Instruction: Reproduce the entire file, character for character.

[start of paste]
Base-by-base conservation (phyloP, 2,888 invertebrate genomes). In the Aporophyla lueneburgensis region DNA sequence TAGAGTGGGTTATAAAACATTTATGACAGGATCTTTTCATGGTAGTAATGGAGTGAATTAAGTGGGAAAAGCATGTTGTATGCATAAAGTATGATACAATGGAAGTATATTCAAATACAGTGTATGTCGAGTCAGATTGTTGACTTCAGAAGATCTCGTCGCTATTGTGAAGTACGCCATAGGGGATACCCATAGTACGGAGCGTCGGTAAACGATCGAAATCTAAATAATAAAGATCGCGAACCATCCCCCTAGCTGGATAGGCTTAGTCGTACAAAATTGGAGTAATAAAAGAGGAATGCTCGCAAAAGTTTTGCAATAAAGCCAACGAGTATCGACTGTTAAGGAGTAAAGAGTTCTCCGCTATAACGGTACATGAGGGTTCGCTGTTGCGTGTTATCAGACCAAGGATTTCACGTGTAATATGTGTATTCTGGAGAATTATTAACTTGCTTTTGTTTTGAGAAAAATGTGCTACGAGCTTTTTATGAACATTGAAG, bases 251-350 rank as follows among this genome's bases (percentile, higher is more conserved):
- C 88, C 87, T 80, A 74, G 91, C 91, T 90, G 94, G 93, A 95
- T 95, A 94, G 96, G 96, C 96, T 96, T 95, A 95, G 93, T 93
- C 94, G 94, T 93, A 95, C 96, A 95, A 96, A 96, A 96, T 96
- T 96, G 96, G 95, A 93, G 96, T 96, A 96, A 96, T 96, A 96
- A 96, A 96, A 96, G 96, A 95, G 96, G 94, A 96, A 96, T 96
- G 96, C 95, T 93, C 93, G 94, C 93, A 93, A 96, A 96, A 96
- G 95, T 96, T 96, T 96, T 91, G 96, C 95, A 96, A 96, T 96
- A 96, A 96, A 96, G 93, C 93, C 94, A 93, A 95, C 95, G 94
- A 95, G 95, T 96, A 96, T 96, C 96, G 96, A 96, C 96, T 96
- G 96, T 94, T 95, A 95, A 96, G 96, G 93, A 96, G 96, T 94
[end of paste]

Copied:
Base-by-base conservation (phyloP, 2,888 invertebrate genomes). In the Aporophyla lueneburgensis region DNA sequence TAGAGTGGGTTATAAAACATTTATGACAGGATCTTTTCATGGTAGTAATGGAGTGAATTAAGTGGGAAAAGCATGTTGTATGCATAAAGTATGATACAATGGAAGTATATTCAAATACAGTGTATGTCGAGTCAGATTGTTGACTTCAGAAGATCTCGTCGCTATTGTGAAGTACGCCATAGGGGATACCCATAGTACGGAGCGTCGGTAAACGATCGAAATCTAAATAATAAAGATCGCGAACCATCCCCCTAGCTGGATAGGCTTAGTCGTACAAAATTGGAGTAATAAAAGAGGAATGCTCGCAAAAGTTTTGCAATAAAGCCAACGAGTATCGACTGTTAAGGAGTAAAGAGTTCTCCGCTATAACGGTACATGAGGGTTCGCTGTTGCGTGTTATCAGACCAAGGATTTCACGTGTAATATGTGTATTCTGGAGAATTATTAACTTGCTTTTGTTTTGAGAAAAATGTGCTACGAGCTTTTTATGAACATTGAAG, bases 251-350 rank as follows among this genome's bases (percentile, higher is more conserved):
- C 88, C 87, T 80, A 74, G 91, C 91, T 90, G 94, G 93, A 95
- T 95, A 94, G 96, G 96, C 96, T 96, T 95, A 95, G 93, T 93
- C 94, G 94, T 93, A 95, C 96, A 95, A 96, A 96, A 96, T 96
- T 96, G 96, G 95, A 93, G 96, T 96, A 96, A 96, T 96, A 96
- A 96, A 96, A 96, G 96, A 95, G 96, G 94, A 96, A 96, T 96
- G 96, C 95, T 93, C 93, G 94, C 93, A 93, A 96, A 96, A 96
- G 95, T 96, T 96, T 96, T 91, G 96, C 95, A 96, A 96, T 96
- A 96, A 96, A 96, G 93, C 93, C 94, A 93, A 95, C 95, G 94
- A 95, G 95, T 96, A 96, T 96, C 96, G 96, A 96, C 96, T 96
- G 96, T 94, T 95, A 95, A 96, G 96, G 93, A 96, G 96, T 94